Why most people get divorced in March
Divorce is a nasty business and this time of the year business is booming.
“Divorces spike shortly after the holidays. That’s the time when people have finally made the decision get a divorce,” lawyer Mark Ohnstad told the online site Findlaw.
The Website reported it sees a surge in searches for divorce information that starts in January and tops out in March, and divorce searches are growing year over year as well.
Pepper Schwartz – sociology professor at the University of Washington, a sex columnist for magazines and the author of more than a dozen popular books about love and relationships – speculates that the spike in divorces during this month can be attributed to a seasonal enlightenment.
After spending the holidays together, spouses may come to the realization that they are no longer happy and it is time to end their marriages.
"I would suppose that it's the spring season, you just had a long miserable winter together, you've had it," Schwartz told KPLU. "A reawakening of the earth and a reawakening of new possibilities."
Searches for information spike
According to FindLaw.com, searches for “divorce” and related phrases such as “family law” and “child custody” jumped 50 percent – from just over 10,000 in December 2010 to nearly 16,000 in January 2011, and continued to surge through March.
“Divorce” has been the No. 1 searched term on FindLaw.com since February 2010.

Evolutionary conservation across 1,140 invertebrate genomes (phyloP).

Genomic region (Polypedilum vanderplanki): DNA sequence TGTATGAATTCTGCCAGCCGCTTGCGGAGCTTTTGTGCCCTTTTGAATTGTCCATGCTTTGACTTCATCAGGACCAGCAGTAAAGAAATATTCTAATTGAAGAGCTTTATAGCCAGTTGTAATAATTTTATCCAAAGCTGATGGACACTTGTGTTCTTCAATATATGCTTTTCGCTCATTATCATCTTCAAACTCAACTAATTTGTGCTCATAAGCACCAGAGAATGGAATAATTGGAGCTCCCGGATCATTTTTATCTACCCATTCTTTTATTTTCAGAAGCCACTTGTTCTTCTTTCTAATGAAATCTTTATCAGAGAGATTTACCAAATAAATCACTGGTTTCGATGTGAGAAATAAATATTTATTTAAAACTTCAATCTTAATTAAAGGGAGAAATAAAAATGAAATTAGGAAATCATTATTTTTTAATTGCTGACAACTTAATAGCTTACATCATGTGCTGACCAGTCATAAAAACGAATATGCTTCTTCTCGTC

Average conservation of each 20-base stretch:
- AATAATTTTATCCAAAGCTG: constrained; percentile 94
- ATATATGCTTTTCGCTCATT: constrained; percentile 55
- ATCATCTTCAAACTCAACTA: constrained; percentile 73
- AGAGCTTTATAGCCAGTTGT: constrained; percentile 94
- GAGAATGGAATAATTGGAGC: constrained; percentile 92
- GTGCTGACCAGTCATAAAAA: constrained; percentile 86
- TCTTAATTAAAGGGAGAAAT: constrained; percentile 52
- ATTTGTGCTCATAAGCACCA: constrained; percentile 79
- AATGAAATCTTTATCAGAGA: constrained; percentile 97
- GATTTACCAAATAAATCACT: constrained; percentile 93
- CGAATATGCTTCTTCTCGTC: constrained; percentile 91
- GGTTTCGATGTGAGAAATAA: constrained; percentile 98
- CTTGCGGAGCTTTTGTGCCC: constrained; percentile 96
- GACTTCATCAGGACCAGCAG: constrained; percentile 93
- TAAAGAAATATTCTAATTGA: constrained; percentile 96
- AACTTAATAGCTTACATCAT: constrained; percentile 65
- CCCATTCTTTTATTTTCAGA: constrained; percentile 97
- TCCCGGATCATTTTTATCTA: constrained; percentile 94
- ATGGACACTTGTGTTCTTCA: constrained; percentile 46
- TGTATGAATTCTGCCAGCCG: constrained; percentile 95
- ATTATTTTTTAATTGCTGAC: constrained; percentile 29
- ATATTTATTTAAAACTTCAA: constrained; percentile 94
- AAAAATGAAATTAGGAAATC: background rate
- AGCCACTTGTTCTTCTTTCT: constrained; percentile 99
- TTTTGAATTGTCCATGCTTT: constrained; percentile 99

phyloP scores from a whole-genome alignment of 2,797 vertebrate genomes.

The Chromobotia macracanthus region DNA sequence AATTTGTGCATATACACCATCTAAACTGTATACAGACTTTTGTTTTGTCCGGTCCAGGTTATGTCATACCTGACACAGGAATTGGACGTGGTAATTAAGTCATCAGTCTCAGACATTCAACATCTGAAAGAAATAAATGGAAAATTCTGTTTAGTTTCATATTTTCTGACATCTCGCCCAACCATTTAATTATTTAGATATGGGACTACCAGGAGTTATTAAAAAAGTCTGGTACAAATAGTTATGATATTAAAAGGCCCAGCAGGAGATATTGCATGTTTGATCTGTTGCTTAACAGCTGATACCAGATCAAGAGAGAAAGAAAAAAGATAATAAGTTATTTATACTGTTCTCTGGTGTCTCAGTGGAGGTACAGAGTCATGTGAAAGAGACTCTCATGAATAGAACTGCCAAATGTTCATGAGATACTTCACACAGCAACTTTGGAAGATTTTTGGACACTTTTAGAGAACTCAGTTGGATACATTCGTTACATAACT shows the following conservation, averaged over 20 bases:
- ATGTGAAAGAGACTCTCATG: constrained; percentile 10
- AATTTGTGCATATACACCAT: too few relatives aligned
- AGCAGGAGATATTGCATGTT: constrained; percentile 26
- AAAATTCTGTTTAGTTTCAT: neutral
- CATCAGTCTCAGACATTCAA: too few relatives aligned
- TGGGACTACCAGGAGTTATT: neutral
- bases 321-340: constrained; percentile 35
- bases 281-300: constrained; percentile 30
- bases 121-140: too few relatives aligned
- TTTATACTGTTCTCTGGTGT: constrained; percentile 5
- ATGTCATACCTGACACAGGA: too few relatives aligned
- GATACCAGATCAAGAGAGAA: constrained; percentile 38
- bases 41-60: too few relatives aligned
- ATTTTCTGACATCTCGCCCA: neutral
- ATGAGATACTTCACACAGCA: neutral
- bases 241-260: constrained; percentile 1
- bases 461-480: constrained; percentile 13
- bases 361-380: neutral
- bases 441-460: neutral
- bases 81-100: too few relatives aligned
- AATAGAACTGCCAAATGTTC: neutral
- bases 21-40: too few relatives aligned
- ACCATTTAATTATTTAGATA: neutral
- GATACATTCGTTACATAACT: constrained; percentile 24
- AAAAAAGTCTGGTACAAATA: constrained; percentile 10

Also according to data from Westlaw, an online legal research services for lawyers, divorce filings spike in January and grows to steadily increase through February to the peak in March, Findlaw reported.
“I think the great recession has depressed the divorce rate because people are worried about jobs or housing,” said Ohnstad. “I think as the economy gets better and people get more confident, the number of divorces will increase.”
Two clerical reasons
Two main factors that lead to the spike of divorces in March, some surmise are:
- People often postpone the emotionally stressful and time-consuming procedure until after the holiday season. Or, they stick it out through the holidays for the kids.
- One's marital status as of Dec. 31 determines whether a person files a joint or an individual tax return.
One emotional possibility
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For others, the stress of in-laws, money troubles and career challenges coupled with the pressures to “be happy” during the holidays leads some men and women to cheat on their spouses during this time, the Website said.
A study on holiday depression noted that of those who cheat on their spouses, 56 percent of men and 42 percent of women did so during the holiday season, marriage therapist Bonnie Eaker Weil, told Findlaw.
These affairs may trigger post-New Year’s divorce filings by spouses who discover the affairs or by the cheating spouse who now wants to end the marriage, she surmised.
Schwartz discounted cheating over the holidays as a big reason. Instead, she said while taxes may be on people's minds, mostly it's the spring time promise of a new life.
On the Web:
- Divorce Rates Highest in the South, Lowest in the Northeast, Census Bureau Reports
- Divorce data for Washington state